Tuesday, October 2, 2007

"The 'I Love Lucy' Cookbook" - Hotel Royale Steak au Poivre

Date I made this recipe: September 30, 2007

The “I Love Lucy” Cookbook by Sarah Key, Vicki Wells and Jennifer Newman Brazil
Published by: Abbeville Press Publishers
ISBN: 1-55859-855-3
© 1994
Recipe: Hotel Royale Steak au Poivre – p. 8

Three weeks ago on September 16, 2007, the 59th Emmy Awards were broadcast. I intended to make this dish that evening but one thing led to another and well, I made it this past weekend. We were busy on Emmy weekend, the following weekend we were in Lambeau Field watching my Packers play (!) and so it fell to this weekend to make the dish.

Although I watched the broadcast, I can tell you very few names of those who won, seeing as how I tend to watch more cable than network TV. But if asked, I can bore you to tears with scenes and lines of my favorite comedy show of all time, I Love Lucy.

I Love Lucy premiered in 1951 and in 1952 received its first nomination for Best Situation Comedy. It didn’t win that year but won in 1953 and 1954. Lucille Ball won Best Comedienne of 1953, which is equivalent to today’s Best Actress-Comedy, as well as Best Actress-Continuing Performance of 1956, and Vivian Vance who played Ethel Mertz won Best Supporting Actress in 1954.

This cookbook, which really isn’t a cookbook per se as a walk down memory lane of the show, contains some quotes that are just hilarious. On page 45, for instance, the authors have a quote from one of my all-time favorite episodes – Lucy Does a TV Commercial. In the episode, Lucy has to demonstrate Vitameatavegamin, an health syrup that is loaded with alcohol, such that she becomes quite drunk the longer the demonstration goes on:

“and get a great big bottle of Mightameatamigamin. Remember that name, Mightavatameatymat.”

But my favorite line from that episode was: “Are you unpoopular? Do you pop out at parties?” when she should have said “Are you unpopular? Do you poop out at parties?” Ah, poor Lucy—so close to making it in show business and yet so far.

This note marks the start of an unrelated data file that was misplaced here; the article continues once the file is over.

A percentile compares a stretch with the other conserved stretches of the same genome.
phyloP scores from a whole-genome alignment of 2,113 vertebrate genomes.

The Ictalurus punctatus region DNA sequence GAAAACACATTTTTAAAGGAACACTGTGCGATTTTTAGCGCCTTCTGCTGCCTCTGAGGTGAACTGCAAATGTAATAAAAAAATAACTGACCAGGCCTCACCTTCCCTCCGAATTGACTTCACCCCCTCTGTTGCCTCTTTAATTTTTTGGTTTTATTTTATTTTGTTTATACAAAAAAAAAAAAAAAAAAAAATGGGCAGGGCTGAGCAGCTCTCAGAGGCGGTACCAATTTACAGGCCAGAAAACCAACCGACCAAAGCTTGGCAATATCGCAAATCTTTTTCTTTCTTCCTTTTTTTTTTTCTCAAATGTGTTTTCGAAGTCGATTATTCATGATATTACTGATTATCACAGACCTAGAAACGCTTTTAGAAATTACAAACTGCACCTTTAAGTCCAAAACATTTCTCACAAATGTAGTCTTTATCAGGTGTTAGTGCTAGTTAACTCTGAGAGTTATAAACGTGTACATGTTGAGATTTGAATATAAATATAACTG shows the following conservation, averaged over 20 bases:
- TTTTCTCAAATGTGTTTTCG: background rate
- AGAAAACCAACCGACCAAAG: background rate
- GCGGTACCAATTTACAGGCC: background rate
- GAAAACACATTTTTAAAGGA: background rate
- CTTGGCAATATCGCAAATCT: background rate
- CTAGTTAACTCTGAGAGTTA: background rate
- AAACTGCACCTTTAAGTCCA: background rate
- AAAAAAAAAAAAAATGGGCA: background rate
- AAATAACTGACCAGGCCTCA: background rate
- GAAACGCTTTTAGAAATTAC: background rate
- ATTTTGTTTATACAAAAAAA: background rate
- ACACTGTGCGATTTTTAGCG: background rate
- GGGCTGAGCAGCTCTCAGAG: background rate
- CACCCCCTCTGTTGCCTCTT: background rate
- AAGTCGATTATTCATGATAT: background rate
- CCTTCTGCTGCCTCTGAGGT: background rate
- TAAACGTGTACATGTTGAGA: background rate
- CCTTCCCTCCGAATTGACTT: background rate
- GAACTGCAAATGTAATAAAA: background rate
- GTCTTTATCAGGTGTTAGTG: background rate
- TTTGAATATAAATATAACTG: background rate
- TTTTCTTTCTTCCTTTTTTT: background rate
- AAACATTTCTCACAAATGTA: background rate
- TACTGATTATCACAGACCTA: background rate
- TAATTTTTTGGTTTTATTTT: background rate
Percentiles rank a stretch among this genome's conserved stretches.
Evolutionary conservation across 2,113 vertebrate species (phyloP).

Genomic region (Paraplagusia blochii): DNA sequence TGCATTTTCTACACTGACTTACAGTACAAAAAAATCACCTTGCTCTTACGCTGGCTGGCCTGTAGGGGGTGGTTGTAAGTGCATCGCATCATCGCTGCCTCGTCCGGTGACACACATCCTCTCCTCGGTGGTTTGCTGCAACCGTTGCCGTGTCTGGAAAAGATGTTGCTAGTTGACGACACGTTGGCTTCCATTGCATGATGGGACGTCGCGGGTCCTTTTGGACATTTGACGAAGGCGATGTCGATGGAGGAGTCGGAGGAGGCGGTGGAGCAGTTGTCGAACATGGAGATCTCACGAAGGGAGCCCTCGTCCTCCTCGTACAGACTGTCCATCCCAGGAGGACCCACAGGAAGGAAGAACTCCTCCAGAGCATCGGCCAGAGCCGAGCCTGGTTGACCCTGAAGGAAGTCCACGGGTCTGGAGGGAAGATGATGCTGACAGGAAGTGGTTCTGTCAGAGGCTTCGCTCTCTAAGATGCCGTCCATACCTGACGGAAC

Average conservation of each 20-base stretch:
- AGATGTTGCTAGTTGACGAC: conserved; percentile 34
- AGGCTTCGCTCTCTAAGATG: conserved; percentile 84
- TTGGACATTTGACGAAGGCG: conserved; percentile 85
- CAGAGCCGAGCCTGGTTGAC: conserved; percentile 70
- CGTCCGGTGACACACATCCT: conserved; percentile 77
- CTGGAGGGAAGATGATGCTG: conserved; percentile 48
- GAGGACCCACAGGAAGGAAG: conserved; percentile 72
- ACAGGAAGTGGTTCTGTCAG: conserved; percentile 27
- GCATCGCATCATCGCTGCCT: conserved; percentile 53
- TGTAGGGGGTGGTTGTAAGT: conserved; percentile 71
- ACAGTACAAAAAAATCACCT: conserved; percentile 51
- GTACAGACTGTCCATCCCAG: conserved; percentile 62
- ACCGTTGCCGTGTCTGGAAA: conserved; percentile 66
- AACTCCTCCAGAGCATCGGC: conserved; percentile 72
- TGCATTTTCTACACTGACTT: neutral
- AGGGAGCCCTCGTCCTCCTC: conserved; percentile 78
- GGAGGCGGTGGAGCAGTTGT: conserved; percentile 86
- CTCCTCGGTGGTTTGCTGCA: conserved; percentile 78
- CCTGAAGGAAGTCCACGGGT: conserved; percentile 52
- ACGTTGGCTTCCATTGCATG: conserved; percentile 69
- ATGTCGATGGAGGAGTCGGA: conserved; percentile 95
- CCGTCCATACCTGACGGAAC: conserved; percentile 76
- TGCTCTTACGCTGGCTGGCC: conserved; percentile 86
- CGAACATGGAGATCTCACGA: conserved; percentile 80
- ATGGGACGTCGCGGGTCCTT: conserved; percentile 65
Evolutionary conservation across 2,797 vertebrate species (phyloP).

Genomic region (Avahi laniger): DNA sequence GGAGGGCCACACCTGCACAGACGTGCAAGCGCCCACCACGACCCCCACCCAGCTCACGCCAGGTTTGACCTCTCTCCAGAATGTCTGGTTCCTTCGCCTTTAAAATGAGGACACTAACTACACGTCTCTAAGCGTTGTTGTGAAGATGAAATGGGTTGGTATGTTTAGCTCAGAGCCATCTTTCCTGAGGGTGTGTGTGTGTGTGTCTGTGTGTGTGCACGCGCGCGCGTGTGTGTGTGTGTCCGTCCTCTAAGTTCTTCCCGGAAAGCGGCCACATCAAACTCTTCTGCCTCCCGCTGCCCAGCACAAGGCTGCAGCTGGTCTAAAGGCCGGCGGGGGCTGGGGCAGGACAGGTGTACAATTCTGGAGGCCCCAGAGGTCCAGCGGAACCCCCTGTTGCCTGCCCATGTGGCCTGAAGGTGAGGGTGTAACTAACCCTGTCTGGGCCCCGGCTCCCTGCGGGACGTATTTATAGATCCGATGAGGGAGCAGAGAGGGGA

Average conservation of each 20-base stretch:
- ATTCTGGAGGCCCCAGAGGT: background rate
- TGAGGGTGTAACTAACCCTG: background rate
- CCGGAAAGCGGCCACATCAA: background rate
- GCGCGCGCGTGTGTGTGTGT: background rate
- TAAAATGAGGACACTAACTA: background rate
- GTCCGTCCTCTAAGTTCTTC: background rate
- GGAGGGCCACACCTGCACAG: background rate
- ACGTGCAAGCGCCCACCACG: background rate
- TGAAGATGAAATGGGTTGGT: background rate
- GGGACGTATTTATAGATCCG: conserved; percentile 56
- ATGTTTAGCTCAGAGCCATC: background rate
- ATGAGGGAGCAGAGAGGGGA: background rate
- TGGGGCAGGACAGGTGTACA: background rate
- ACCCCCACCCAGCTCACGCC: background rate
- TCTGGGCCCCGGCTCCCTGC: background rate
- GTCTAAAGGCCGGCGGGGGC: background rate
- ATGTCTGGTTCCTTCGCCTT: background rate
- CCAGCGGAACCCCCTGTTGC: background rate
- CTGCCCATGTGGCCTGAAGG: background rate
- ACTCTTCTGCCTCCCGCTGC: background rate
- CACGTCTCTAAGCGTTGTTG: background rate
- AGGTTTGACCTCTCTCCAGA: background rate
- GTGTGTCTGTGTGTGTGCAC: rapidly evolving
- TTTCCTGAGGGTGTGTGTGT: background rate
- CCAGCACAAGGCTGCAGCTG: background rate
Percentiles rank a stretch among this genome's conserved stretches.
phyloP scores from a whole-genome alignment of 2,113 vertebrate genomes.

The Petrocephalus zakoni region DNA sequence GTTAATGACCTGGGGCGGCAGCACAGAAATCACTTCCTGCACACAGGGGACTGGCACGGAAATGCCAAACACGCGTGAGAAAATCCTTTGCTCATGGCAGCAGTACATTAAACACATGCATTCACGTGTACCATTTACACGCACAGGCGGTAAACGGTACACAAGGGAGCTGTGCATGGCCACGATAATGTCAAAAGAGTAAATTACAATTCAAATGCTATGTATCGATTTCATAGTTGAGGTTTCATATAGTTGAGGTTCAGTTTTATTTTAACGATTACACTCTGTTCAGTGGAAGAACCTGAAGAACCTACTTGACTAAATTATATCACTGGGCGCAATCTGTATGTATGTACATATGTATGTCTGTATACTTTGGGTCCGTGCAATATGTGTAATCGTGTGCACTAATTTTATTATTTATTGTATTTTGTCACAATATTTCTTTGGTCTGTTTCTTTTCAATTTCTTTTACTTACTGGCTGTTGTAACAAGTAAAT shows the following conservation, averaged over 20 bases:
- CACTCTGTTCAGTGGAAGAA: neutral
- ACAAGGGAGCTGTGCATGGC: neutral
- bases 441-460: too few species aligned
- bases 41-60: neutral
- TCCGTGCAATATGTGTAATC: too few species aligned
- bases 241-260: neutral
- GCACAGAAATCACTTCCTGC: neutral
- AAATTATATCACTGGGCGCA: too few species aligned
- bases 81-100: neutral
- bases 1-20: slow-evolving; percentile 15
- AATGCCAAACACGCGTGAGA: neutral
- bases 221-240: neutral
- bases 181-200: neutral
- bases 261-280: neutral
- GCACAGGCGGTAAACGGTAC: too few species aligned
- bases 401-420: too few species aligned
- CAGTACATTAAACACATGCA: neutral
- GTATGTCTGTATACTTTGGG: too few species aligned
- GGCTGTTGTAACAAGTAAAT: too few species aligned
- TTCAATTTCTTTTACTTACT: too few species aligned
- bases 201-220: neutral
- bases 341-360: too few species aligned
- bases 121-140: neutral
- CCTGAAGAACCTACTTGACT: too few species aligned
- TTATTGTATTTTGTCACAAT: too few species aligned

To this day, I record I Love Lucy episodes on TV Land and still howl with laughter at most of them such as “The Operetta;” “The Indian Show; “Equal Rights;” Lucy Learns to Drive (“Who knew you couldn’t make a U-turn in the Holland Tunnel?”); Lucy’s Mother-in-Law (where she pantomimes that they’re having chicken and rice for dinner to Ricky’s Cuban mother who doesn’t speak English) and Ethel’s Home Town (“Ethel Mae Potter, we never forgot her”), just to name a few.

This recipe is meant to compliment the episodes where Ricky, Lucy, Fred and Ethel went to Europe on a band tour. Of course they stopped in Paris and of course, the episodes were hilarious. This recipe, however, is pretty staid and typical of what you’d find in a French bistro. My only caution is to not over-poivre (pepper) the thing. I can only imagine what Lucy would have done with that!

Hotel Royale Steak au Poivre – makes 4 servings

2 tablespoons cracked black peppercorns (see note below)
4 boneless strip steaks (8 ounces) trimmed of all fat
3 tablespoons vegetable oil
3 tablespoons minced shallots
2/3 cup heavy cream
½ teaspoon salt
2 tablespoons cognac
2 sprigs fresh thyme
1 tablespoon red wine vinegar

Note: we cut the recipe in half as two steaks cost about $22. The sauce seemed to work fine cut in half.

Spread cracked pepper on a plate. Press pepper into both sides of each steak. Meanwhile, in a large sauté pan, heat 2 tablespoons oil. Saute steaks in hot oil over medium-high heat for about 4 minutes on each side, until cooked to desired doneness. Remove steaks to a warm serving platter and discard any oil in the pan. Add the remaining tablespoons oil to pan with shallots. Saute over medium heat for about 3 minutes. Add cream and salt. Cook for 2 minutes. Add cognac and thyme sprigs. Continue to simmer over medium heat for another 1 to 2 minutes. Add vinegar and adjust seasoning. Pour sauce over steaks. Garnish with whole peppercorns and sprigs of thyme if desired. Traditionally, steak au poivre is served with potatoes and watercress.

Note: To crack pepper, spread whole peppercorns on work surface. Press with the bottom of a heavy pan until peppercorns are crushed. Precracked pepper is also available.

Ann’s Notes: Be very careful that your pan doesn’t get too hot and the steak doesn’t stick. This happened to me and so when I flipped the steaks after 4 minutes on one side, I cooked them for 2 minutes instead of an additional four so as not to have them be too crusty. I like my steaks medium rare and they came out perfect.

Also, although the recipe calls for adding the shallots to the pan along with the remaining oil, I used a clean pan; the browned bits didn’t scrape up very well and I didn’t want my shallots to end up as one brown glob. But it’s your call and if you don’t get the pan too hot (although I swear mine was on medium-high), you might be just fine.

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